Jasmeet Kaur’s Nexus-incubated start-up designs and creates effective waste management solutions.
XAPER, a sorting and composting machine, which reduces over 70 percent of the waste going to landfills through segregation. Photograph courtesy Jasmeet Kaur
Efficient waste management is one of the biggest challenges in today’s world. The waste processing industry is transitioning from dumping to redirecting modern civilization’s garbage, in many parts of the world. However, the sticky problems of exponential waste increase and environmental pollution from overflowing landfills are not going away anytime soon.
Nevertheless, Jasmeet Kaur’s Palta Engineering Works, with its mission of helping to create “zero waste” cities and the vision of a clean environment achieved by managing and exploiting the latent potential of waste, seems to have a solution.
Reduce, reuse, recycle
Kaur is the manager of technical and business development at the Punjab-based start-up. It has designed and created a sorting-cum-composting machine, named XAPER, to segregate different waste streams into biodegradable and non-biodegradable materials. The former are processed into compost while the latter, together with recyclables, emerge out at the far end.
Palta’s initial trials for the patented machine yielded an impressive 70 to 85 percent reduction in waste going to the landfill. This translates into reduced landfill transportation and dumping costs, along with substantial reduction in carbon dioxide emissions from trucks. Additional benefits include decrease in air and groundwater pollution as well as a marked increase in the retrieval rate of recyclables.
Kaur credits the Nexus Incubator with reinvigorating them to move in the right direction; helping them to critically segment and then target their market. The Nexus Incubator at the American Center New Delhi is a collaboration with IC2 Institute at The University of Texas at Austin. It supports innovative, promising start-ups with training, mentoring and networking with industry and government experts from the United States and India.
With a background in biotechnology and waste management, Kaur calls it “serendipity” that she began Palta. “Nature arranges for disposal of anything it creates. Dung beetles, for instance, carry out the job of scavengers in a natural habitat, cycling nutrients in the soil as they bury dung or carrion,” she says. “Ancient Egyptians revered the dung beetle god ‘xpr’ and, fascinated by this creature, we named our waste processor XAPER.”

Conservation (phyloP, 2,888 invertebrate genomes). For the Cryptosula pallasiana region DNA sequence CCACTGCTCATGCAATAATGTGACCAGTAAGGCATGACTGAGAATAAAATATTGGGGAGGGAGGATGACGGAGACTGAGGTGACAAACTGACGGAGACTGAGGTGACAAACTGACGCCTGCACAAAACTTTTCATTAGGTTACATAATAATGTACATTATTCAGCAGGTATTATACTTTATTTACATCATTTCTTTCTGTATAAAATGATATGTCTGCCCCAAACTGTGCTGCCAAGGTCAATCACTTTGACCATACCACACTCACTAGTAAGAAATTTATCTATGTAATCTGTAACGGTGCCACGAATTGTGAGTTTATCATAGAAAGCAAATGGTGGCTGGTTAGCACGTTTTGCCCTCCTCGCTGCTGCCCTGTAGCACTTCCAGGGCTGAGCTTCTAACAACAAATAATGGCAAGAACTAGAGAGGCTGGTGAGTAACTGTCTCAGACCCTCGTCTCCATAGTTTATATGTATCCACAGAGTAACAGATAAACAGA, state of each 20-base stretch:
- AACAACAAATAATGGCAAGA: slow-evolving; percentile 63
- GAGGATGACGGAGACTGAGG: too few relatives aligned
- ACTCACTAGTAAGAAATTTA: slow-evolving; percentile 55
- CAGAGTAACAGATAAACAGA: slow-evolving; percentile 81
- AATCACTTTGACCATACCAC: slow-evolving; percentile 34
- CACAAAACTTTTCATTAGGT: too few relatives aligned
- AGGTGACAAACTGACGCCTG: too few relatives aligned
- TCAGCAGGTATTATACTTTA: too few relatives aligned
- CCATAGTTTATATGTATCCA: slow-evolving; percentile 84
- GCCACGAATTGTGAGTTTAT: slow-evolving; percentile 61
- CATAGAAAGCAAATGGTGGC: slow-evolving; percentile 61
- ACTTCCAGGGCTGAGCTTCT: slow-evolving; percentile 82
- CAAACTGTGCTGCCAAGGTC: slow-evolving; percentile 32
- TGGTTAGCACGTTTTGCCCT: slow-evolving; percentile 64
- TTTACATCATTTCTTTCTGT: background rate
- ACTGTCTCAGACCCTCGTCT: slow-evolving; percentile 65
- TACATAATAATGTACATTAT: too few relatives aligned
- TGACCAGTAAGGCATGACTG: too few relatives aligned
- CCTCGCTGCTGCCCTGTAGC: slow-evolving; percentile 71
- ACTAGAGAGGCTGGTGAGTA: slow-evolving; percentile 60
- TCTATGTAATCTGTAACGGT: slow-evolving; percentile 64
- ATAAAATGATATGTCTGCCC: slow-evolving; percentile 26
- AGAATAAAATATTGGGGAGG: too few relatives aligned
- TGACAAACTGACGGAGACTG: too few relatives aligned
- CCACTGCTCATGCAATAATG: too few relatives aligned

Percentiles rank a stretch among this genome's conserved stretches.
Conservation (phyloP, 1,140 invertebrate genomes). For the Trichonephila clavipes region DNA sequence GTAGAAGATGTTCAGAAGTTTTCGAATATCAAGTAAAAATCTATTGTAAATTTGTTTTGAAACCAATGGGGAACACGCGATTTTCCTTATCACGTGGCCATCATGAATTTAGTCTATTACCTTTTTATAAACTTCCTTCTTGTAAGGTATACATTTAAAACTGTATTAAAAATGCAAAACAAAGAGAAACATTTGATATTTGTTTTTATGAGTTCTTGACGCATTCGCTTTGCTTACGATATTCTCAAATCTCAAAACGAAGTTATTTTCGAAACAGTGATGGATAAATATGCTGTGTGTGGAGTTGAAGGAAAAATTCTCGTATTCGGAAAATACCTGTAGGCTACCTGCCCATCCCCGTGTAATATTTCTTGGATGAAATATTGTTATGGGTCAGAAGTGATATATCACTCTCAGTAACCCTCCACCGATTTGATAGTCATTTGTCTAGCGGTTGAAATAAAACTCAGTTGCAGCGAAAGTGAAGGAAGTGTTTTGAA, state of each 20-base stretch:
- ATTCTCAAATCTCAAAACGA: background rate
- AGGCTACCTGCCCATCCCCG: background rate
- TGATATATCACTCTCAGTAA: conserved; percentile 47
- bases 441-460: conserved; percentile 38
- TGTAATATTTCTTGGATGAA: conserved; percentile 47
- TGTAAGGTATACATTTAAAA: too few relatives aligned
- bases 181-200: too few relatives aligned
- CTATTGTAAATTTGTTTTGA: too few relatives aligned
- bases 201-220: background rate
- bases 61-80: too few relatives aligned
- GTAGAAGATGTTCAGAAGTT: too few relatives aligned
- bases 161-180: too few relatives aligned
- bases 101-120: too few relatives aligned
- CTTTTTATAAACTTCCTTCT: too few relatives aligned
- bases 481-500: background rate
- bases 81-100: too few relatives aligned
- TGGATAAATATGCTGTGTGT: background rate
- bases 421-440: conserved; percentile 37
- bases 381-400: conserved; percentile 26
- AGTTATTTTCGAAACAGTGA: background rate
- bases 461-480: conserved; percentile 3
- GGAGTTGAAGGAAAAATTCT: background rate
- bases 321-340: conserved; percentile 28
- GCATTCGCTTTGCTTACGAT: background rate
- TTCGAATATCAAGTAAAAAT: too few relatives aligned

According to Kaur, the beauty of XAPER is its simplicity. “There is a need for a compact, covered, quick and decentralized waste processing system,” she says. One XAPER machine can serve a population of 25,000 people, with the capacity to process 100 to 30,000 kilograms of waste per day.
Locating the machine close to the source of waste generation is key. XAPER separates waste into three different waste streams, while simultaneously decomposing wet food waste into bio-dried compost material within 24 hours. Palta’s machine is engineered for aerobic decomposition, where organic materials decompose in the presence of oxygen. The machine ensures there is no chance of leachate percolating into the groundwater or greenhouse gas generation.
It can be installed for bulk waste generators in residential areas, at institutes and at collection or transfer points. “XAPER is above ground, while the machine’s underground storage and feeding system envelops and covers all the garbage, with no odor or harmful emissions to the surrounding area,” says Kaur.
To segregate the waste streams, XAPER replaces the traditional multiple trommel screening system with a single system, which uses both a 100 millimeter and a 12 millimeter screen. The 100 millimeter screen is placed inside a drum composter, open on both ends to eliminate plastics, cloth and other wastes above that size from the wet waste stream as well as provide air to decompose biodegradable waste. Wet food waste becomes dried compost, while paper, plastics and other non-biodegradables fall out of the drum as recyclables and rejects. An added bonus of the system is that the rejected material, like non-recyclable plastics and cloth, can go on to become combustibles for waste-to-energy plants or get converted into fuel.
The efficiency of the XAPER system not only leads to reduced costs for the waste processor, but also boosts green livelihood opportunities for workers. “Palta was able to demonstrate a 70 percent savings in transportation and dumping fees for the municipal services of Delhi Cantonment Board, with a promise for the recovery of capital within two years of XAPER installation,” says Kaur. But, she adds, “the bigger bonus was XAPER’s 90 to 95 percent retrieval rate for recyclables. Waste pickers experienced three times the earning power from the volume of recyclables they can gather and sell to scrap collectors.”
Kaur and her team at Palta plan to replicate the success of their pilot program throughout Delhi and use the model in other regions of India as well as other countries. “There are immense opportunities across the globe, as we all face the same problem with 80 to 90 percent of our garbage going to landfills. We need to synchronize with nature. We generate waste and it is our fundamental duty to get it decomposed in an environment-friendly manner,” she says. “Soon, through the application of Palta’s breakthrough
technology, we will have a reason to smile because we will manage waste to our advantage.”
Hillary Hoppock is a freelance writer, former newspaper publisher and reporter based in Orinda, California.